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Update: Respiratory Syncytial Virus Activity -- United States, 1996-97 Season

Respiratory syncytial virus (RSV), a common cause of winter outbreaks of acute respiratory disease, results in an estimated 90,000 hospitalizations and 4500 deaths each year from lower respiratory tract disease in both infants and young children in the United States (1). Outbreaks occur annually throughout the country (2). RSV activity in the United States is monitored by the National Respiratory and Enteric Virus Surveillance System (NREVSS), a voluntary, laboratory-based system. This report summarizes trends in RSV from the NREVSS from July 1, 1990, through June 28, 1996, and presents provisional surveillance results for June 29-November 29, 1996. These data indicate onset of widespread RSV activity for the 1996-97 season.

Since July 1, 1990, a total of 98 hospital-based and public health laboratories in 47 states have participated in the NREVSS and have reported weekly to CDC the number of specimens tested for RSV by the antigen-detection and virus-isolation methods and the number of positive results. Widespread RSV activity is defined by the NREVSS as the first of two consecutive weeks during which at least half of the participating laboratories report any RSV detections. This definition generally indicates a mean percentage of specimens positive by antigen detection in excess of 10%.

During the previous six seasons, from July 1990 through June 1996, onset of widespread RSV activity began in November and continued for a mean of 22 weeks until April (Figure_1). In most parts of the 48 contiguous states, activity peaked each year in January or February; however, in the Southeast, activity peaked as early as November or December (3). For the reporting period June 29-November 29, 1996, a total of 75 laboratories in 45 states reported results of testing for RSV. Since the week ending November 22, more than half of the participating laboratories reported detections of RSV on a weekly basis, indicating onset of widespread RSV activity for the 1996-97 season.

Reported by: National Respiratory and Enteric Virus Surveillance System collaborating laboratories. Respiratory and Enterovirus Br, Div of Viral and Rickettsial Diseases, National Center for Infectious Diseases, CDC.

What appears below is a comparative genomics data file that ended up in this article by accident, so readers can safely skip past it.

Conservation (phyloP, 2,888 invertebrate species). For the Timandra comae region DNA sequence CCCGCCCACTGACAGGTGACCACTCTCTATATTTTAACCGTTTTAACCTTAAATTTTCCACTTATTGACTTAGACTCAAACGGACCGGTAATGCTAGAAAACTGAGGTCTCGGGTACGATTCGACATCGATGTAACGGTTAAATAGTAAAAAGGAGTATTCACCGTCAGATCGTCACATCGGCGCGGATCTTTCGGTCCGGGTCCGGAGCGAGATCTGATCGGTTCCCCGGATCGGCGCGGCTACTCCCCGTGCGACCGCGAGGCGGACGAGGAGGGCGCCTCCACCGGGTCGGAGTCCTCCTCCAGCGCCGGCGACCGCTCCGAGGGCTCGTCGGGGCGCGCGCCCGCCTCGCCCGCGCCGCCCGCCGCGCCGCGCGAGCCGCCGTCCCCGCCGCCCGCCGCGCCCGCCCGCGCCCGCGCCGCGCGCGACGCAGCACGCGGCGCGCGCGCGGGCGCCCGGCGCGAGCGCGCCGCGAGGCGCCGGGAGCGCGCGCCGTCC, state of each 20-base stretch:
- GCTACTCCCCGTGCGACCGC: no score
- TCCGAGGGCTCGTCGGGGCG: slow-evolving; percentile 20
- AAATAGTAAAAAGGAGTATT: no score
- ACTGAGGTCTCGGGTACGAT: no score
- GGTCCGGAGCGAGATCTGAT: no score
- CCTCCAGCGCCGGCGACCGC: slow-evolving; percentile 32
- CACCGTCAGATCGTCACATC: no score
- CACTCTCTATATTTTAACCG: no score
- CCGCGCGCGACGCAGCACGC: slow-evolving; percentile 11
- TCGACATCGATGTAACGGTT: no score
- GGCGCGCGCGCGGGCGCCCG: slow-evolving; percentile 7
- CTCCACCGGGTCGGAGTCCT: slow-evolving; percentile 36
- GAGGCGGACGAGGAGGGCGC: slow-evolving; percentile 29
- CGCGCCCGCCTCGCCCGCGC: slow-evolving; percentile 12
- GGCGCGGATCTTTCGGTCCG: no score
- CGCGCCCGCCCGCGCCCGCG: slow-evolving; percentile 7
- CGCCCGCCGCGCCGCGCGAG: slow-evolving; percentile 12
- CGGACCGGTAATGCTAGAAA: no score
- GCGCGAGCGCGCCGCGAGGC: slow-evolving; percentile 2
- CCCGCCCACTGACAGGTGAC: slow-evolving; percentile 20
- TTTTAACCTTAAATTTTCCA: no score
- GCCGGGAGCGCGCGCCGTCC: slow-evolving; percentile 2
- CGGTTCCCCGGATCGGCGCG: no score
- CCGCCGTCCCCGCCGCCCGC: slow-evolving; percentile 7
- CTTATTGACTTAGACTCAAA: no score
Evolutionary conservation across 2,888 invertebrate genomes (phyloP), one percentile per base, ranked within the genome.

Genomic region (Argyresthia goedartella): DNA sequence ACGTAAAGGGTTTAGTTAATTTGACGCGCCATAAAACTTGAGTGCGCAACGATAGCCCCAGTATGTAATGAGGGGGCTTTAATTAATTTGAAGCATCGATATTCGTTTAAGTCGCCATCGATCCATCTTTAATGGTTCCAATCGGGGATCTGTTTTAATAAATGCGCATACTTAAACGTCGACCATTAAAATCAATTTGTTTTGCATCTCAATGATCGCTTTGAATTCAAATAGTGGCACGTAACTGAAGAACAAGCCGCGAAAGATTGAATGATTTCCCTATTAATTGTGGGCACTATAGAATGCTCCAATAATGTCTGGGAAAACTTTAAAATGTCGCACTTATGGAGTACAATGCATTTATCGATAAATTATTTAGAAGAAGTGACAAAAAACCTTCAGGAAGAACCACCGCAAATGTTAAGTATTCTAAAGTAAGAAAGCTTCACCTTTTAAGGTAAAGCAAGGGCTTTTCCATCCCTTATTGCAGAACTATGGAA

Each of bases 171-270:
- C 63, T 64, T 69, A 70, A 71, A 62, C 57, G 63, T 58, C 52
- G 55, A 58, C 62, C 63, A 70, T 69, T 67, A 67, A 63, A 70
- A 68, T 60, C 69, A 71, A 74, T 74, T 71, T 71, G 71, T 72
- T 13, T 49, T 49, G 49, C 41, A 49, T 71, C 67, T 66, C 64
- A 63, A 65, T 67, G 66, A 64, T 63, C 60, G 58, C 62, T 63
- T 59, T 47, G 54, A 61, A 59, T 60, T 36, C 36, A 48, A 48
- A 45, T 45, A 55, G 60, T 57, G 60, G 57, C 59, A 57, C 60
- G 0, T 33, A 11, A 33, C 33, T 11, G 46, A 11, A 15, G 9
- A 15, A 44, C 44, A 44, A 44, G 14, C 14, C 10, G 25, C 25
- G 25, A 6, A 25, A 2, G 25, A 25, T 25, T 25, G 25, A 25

Editorial Note

Editorial Note: During the RSV season, health-care providers should consider the role of RSV as a cause of acute respiratory disease in both children and adults. Most severe manifestations of infection with RSV (e.g., pneumonia and bronchiolitis) occur in infants aged 2-6 months; however, children of any age with underlying cardiac or pulmonary disease or who are immunocompromised are at risk for serious complications from this infection. Because natural infection with RSV provides limited protective immunity, RSV causes repeated symptomatic infections throughout life. In adults, RSV usually causes upper respiratory tract manifestations but may cause lower respiratory tract disease -- especially in the elderly and in immunocompromised persons (4-6). Infection in immunocompromised persons can be associated with high death rates (6).

RSV is a common, but preventable, cause of nosocomially acquired infection; the risk for nosocomial transmission increases during community outbreaks. Sources for nosocomially acquired infection include infected patients, staff, visitors, or contaminated fomites. Nosocomial outbreaks or transmission of RSV can be controlled with strict attention to contact-isolation procedures (7). In addition, chemotherapy with ribavirin may be considered for some patients (e.g., those at high risk for severe complications or who are seriously ill with this infection) (8); respiratory syncytial virus immune globulin intravenous (human) for high-risk patients was licensed for use in January 1996 (9). Vaccines for RSV are being developed, but none have been demonstrated to be safe and efficacious (10).


  1. Institute of Medicine. Appendix N: prospects for immunizing against respiratory syncytial virus. In: Institute of Medicine. New vaccine development: establishing priorities. Vol 1: diseases of importance in the United States. Washington, DC: National Academy Press, 1985:397-409.

  2. Gilchrist S, Torok TJ, Gary HE Jr, Alexander JP, Anderson LJ. National surveillance for respiratory syncytial virus, United States, 1985-1990. J Infect Dis 1994;170:986-90.

  3. Torok TJ, Clarke MJ, Holman RC, Anderson LJ. Temporal and spatial trends in respiratory syncytial virus activity in the United States, 1990-1996 {Abstract}. In: RSV after 40 years: an anniversary symposium (Charleston, South Carolina, November 9-12, 1996).

  4. Dowell SF, Anderson LJ, Gary HE Jr, et al. Respiratory syncytial virus is an important cause of community-acquired lower respiratory infection among hospitalized adults. J Infect Dis 1996;174:456-62.

  5. Falsey AR, Cunningham CK, Barker WH, et al. Respiratory syncytial virus and influenza A infections in the hospitalized elderly. J Infect Dis 1995;172:389-94.

  6. Whimbey E, Couch RB, Englund JA, et al. Respiratory syncytial virus pneumonia in hospitalized adult patients with leukemia. Clin Infect Dis 1995;21:376-9.

  7. CDC. Guideline for prevention of nosocomial pneumonia. Respir Care 1994;39:1191-236.

  8. Committee on Infectious Diseases, American Academy of Pediatrics. Reassessment of the indications for ribavirin therapy in respiratory syncytial virus infections. Pediatrics 1996;97: 137-40.

  9. Groothuis JR, Simoes EA, Levin MJ, et al. Prophylactic administration of respiratory syncytial virus immune globulin to high-risk infants and young children. N Engl J Med 1993;329:1524-30.

  10. Murphy BR, Hall SL, Kulkarni AB, et al. An update on approaches to the development of respiratory syncytial virus (RSV) and parainfluenza virus type 3 (PIV3) vaccines. Virus Res 1994;32:13-36.


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